MacOS Ventura also lets you alter the “highlight” and “accent” colour, in System Settings > Appearance. Accent affects the colour bar used to denote a picked menu item. “Highlight” is the colour used when you select a bunch of text, for example.
These customisations are subtle, then, but you can at least tweak the personality of MacOS Ventura a little.
Apps and software
- A great bundled software bundle
- New for Ventura: Freeform
- Unfriendly compatibility with very old apps
MacOS comes with some great software, for free. Microsoft Word-a-like, Pages, is loads better than the WordPad bundled with Windows. You get the spreadsheet creator Numbers and the presentation-maker Keynote.
I use Pages every single day and find it perfect for writing articles. MacOS also grants you access to the brilliant music maker software GarageBand and the simple video editing app iMovie.
With these five apps combined, the bundled MacOS bits should be enough to satisfy many people’s needs completely.
MacOS Ventura also adds another core app, Freeform. It’s a digital whiteboard app, intended to help you brainstorm ideas and collaborate with other people. The ideal canvas for Freeform is an iPad with an Apple Pencil, as that feels a lot more, well, freeform than using a mouse cursor and non-touch display.
However, there’s nothing to stop you from pinging the same ideas board between your iPad, iPhone and Mac. It’s what the app is meant to do, when you sync your data over iCloud.
Things get a little more sketchy after that. If you’re looking for industry standard, pro-grade creativity and productivity apps, you should be sorted. The Adobe creative suite, Microsoft Office and apps like Ableton Live and Blender all work well on MacOS.
There are two road bumps to app support on Macs, though. Apple discontinued support for 32-bit apps in 2019 with the Catalina update. This means if there’s a super-old app for Mac you want to run, there’s a very good chance it won’t work on Ventura.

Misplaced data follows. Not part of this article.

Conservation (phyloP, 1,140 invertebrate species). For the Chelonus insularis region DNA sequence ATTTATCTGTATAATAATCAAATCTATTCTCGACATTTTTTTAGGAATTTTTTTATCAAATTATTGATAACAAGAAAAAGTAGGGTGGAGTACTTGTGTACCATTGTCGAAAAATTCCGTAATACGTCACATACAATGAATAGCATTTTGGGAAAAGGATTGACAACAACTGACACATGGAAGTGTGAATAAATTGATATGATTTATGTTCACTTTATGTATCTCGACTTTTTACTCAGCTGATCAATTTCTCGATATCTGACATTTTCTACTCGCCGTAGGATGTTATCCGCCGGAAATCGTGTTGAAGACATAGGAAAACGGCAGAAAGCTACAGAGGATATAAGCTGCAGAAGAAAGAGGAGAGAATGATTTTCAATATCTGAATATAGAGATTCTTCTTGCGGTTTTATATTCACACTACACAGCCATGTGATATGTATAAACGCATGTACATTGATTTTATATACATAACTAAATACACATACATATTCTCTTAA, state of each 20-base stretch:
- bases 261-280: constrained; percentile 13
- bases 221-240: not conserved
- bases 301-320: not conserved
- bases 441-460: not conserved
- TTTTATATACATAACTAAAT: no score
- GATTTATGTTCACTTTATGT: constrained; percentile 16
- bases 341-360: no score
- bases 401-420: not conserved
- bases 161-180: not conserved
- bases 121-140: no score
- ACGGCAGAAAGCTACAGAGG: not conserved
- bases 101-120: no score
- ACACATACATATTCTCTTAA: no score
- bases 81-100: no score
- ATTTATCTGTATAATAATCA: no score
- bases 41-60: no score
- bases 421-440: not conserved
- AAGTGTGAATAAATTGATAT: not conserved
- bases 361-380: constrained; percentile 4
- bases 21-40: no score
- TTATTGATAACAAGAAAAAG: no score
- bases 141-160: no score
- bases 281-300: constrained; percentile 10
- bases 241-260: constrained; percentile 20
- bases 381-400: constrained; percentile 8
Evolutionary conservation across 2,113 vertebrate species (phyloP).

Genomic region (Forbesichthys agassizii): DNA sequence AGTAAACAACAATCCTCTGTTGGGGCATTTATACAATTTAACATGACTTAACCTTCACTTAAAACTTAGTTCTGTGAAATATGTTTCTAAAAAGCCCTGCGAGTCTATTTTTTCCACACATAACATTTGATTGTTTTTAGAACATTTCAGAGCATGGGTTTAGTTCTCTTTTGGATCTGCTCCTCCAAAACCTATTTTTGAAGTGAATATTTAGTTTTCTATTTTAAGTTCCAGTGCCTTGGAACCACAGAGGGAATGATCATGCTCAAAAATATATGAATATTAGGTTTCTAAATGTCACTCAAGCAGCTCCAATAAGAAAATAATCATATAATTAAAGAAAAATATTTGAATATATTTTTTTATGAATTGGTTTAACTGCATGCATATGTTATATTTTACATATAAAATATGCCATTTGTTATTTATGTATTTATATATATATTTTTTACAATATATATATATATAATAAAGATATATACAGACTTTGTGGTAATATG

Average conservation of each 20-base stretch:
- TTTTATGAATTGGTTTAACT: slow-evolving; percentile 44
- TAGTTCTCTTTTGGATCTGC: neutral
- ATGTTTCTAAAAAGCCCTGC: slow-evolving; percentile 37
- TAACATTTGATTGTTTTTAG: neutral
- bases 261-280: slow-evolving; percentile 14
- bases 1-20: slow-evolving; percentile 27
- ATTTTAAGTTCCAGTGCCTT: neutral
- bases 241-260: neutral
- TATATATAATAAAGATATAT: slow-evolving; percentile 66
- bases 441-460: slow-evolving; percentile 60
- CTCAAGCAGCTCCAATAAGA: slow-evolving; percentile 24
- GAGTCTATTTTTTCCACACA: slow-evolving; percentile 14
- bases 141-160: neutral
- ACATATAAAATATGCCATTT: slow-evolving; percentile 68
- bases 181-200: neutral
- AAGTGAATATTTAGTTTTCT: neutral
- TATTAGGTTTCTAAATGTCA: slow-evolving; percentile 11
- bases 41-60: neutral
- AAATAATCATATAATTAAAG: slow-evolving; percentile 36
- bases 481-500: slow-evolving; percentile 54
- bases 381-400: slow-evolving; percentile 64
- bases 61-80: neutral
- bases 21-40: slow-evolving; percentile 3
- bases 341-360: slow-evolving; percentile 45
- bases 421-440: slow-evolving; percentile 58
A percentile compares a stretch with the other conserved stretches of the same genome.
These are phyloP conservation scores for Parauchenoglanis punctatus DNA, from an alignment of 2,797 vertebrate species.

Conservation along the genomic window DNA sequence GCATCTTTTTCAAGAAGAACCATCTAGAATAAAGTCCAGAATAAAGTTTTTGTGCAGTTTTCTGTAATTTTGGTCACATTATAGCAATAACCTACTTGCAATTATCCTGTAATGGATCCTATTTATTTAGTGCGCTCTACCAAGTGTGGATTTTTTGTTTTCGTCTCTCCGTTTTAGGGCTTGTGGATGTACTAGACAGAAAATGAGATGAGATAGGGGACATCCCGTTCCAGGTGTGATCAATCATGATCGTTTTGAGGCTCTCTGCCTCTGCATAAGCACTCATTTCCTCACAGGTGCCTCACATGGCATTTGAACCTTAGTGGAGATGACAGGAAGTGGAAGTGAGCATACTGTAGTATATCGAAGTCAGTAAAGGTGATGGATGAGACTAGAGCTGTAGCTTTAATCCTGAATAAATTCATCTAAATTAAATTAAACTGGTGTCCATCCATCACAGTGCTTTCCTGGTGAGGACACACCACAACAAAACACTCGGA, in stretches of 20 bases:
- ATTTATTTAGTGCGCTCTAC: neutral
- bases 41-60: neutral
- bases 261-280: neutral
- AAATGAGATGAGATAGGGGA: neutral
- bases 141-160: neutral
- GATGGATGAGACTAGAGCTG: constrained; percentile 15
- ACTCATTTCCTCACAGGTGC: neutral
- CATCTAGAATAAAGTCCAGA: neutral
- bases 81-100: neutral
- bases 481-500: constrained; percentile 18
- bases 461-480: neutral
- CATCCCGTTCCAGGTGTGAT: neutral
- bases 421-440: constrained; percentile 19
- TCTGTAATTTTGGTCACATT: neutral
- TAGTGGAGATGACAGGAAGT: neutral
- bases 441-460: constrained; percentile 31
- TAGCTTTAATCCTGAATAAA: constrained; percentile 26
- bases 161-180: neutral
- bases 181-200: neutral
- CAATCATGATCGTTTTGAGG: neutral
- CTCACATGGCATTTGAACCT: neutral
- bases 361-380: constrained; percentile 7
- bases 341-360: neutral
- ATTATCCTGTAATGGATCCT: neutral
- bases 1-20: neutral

Apple introduced even greater compatibility challenges in 2020 with its own-brand M-series chipsets. These are quite similar to the processors used in iPhones, causing headaches for every Mac app at the time, as they were designed for Intel chipset PCs (as used previously in MacBooks and Macs).
Apple used a compatibility layer called Rosetta 2 to make existing apps, made for Macs with Intel CPUs in mind, work. By now all the apps I tend to use on Mac have optimisation specifically for Apple’s M-series chipsets. But, again, you may bump into issues if you want to run an app that is no longer actively supported and never got an Apple M1 optimisation update.
The side benefit of MacOS now being designed for Apple silicon is that MacOS can run iPhone and iPad apps and games. Not all of these will make much sense to use on Mac, such apps were designed for touchscreen use, and no Mac has a touchscreen. However, I had a go at the iPad version of Baldur’s Gate as part of the research for this article, and it felt pretty good.
You won’t be able to go way back into the history of the App Store, though, because apps that haven’t been updated, including to run at 64-bit, just won’t work. It’s the same when running these things off an actual iPad or iPhone, though.
- Stage Manager offers a new way of multi-tasking
- Apple-made clock and Weathers app
- Can now use an iPhone camera instead of webcam
Ventura brings a few important updates over the previous Monterey. Stage Manager is perhaps the most eye-catching, even if it was disabled as standard on my test MacBook after this upgrade. It’s a new way of multitasking where the apps you are not actively using are represented as little 3D thumbnail panes at the side of the screen.
Stage Manager is not going to be for everyone. However, it does help dramatically remove the clutter of a work surface that is just windows upon windows upon windows. And, contrary to what it may initially seem, you can still run two apps on-screen at once. You just have to long press and drag them into the main window. Give this one a try.